1 John 3:16-24
Thoughts on The Word:
John 10:11-18 (NRSV)
11“I am the good shepherd. The good shepherd lays down his life for the sheep. 12The hired hand, who is not the shepherd and does not own the sheep, sees the wolf coming and leaves the sheep and runs away—and the wolf snatches them and scatters them. 13The hired hand runs away because a hired hand does not care for the sheep. 14I am the good shepherd. I know my own and my own know me, 15just as the Father knows me and I know the Father. And I lay down my life for the sheep. 16I have other sheep that do not belong to this fold. I must bring them also, and they will listen to my voice. So there will be one flock, one shepherd. 17For this reason the Father loves me, because I lay down my life in order to take it up again. 18No one takes it from me, but I lay it down of my own accord. I have power to lay it down, and I have power to take it up again. I have received this command from my Father.”
Today's Gospel reading talks about Jesus as the Good Shepherd, who cares for his sheep. The reading contrasts this to a hired man who would run at the first sign of danger or trouble, after all he has no attachment to the sheep, he doesn't care for them – it's just a job and no job is worth dying for.
The overarching message and contrast is that the Shepherd doesn't abandon his flock, he defends it, he protects it and he will lay down his own life in order to save even one sheep in that flock. This is at the heart of the Gospel message. Jesus as the good shepherd considers each of his sheep to be precious, He knows each sheep personally. He was there when it was conceived, and at the moment it was born. He knows its parents, and its genetic make-up. Each lamb is different with its own name and each recognises and responds to the voice of their shepherd.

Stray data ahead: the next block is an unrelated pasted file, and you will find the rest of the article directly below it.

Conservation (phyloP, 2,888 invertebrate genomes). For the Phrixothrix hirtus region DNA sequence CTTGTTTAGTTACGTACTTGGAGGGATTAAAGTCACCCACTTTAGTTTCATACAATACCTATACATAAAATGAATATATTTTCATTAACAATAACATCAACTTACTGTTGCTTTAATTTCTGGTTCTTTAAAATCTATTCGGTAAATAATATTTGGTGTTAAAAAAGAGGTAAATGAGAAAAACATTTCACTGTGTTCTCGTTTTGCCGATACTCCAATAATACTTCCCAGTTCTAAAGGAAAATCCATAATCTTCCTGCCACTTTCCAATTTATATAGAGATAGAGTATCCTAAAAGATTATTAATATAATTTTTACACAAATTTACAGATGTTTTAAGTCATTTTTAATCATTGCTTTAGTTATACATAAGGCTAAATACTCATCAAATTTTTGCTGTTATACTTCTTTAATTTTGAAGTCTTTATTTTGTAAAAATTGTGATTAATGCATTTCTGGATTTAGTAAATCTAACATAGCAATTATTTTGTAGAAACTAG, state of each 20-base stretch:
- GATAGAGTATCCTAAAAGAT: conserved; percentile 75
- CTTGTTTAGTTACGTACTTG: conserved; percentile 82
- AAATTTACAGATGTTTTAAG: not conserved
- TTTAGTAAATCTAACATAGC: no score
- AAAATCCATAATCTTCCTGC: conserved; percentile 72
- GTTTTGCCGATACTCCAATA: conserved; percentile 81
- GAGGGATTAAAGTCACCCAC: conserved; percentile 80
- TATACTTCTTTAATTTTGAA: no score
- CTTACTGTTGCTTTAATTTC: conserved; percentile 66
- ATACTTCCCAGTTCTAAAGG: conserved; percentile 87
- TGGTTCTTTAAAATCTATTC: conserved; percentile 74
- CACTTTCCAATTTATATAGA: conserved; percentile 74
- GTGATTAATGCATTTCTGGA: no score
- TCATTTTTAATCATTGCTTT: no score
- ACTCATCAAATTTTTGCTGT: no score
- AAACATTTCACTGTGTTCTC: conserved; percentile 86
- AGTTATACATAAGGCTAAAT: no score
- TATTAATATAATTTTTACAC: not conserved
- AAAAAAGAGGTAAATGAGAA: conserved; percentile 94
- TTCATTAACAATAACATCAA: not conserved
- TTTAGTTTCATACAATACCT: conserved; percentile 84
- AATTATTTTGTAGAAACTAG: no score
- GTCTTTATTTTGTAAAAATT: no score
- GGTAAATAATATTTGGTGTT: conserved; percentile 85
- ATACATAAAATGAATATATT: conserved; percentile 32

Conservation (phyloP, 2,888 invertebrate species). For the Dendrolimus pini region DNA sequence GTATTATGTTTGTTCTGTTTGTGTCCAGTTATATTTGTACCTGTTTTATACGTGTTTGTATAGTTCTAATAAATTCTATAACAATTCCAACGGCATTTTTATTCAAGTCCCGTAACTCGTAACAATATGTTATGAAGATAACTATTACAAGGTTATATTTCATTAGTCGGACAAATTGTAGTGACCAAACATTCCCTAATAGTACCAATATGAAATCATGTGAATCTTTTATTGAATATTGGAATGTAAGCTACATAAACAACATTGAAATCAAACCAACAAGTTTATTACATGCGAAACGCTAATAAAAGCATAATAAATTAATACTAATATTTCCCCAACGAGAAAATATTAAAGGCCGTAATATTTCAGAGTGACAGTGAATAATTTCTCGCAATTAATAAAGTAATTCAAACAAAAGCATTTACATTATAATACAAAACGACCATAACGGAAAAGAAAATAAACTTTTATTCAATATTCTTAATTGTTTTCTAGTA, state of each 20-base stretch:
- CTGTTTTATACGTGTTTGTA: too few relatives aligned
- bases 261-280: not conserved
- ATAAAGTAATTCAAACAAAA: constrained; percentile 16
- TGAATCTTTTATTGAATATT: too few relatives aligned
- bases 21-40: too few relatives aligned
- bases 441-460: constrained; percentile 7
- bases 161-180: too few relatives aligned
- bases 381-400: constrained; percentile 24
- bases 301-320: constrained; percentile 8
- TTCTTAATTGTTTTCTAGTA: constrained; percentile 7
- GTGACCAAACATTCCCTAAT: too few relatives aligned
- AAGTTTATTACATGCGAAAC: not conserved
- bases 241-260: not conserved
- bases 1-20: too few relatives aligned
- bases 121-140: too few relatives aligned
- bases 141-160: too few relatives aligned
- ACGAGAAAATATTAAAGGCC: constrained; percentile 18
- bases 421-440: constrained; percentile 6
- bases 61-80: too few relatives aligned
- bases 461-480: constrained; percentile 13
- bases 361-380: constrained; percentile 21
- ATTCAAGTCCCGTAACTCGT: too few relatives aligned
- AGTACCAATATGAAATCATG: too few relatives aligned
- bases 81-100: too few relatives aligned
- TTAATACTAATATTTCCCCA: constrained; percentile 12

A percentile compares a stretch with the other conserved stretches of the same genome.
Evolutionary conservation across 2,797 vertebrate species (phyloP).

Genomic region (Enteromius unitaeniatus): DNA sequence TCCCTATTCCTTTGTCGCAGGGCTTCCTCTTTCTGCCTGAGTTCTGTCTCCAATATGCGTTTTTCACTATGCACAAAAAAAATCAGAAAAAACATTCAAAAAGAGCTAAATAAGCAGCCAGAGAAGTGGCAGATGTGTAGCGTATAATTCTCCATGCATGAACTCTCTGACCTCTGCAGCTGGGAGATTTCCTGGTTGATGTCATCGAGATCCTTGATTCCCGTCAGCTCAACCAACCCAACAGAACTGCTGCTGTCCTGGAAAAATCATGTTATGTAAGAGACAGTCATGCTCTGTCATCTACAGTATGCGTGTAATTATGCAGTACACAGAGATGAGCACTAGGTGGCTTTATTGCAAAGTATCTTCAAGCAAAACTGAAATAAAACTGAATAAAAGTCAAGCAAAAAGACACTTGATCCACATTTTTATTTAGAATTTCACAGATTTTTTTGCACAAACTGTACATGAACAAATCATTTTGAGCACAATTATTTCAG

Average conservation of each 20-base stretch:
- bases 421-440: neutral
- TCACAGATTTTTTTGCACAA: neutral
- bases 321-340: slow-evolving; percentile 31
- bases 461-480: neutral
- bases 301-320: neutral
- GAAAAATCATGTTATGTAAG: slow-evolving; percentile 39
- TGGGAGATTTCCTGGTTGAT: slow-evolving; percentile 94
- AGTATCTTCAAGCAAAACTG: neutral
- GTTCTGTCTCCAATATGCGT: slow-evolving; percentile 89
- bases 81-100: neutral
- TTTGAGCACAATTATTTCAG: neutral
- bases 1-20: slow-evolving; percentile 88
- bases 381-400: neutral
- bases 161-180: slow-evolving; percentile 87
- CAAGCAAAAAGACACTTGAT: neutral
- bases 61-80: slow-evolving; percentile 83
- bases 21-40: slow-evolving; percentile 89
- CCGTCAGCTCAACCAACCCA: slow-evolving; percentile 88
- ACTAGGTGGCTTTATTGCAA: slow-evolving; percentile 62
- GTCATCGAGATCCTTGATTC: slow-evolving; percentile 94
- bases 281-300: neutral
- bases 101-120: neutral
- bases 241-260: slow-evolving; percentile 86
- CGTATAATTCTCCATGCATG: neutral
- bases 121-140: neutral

We of course are the sheep that Jesus cares for. Jesus was there when we were conceived and when we were born, He was there through all our joys and also through all our sufferings. We are very fortunate sheep indeed, for we have not been left in the care of a hired man, who has no concern for us and will run when the wolves come. Jesus fights for his people.
In fact Jesus loves his people so much that he willingly gives his life in order to save them – our Gospel reading today makes that clear for us – Jesus gives his life willingly, no-one takes it from him. What a love is this! It is something that I as a flawed human struggle to comprehend! I believe that I would probably lay down my life for those who I love, and who love me – But would I die for someone who hates me? Is my love for my fellow man enough that I would willingly sacrifice myself for someone who rejected me, or refused to acknowledge my very existence? Jesus lay down his life for the whole world – for everyone – even those who despise him. He is willing to welcome anyone into his flock, it is an open gift for all, and all we need do is reach out and accept it!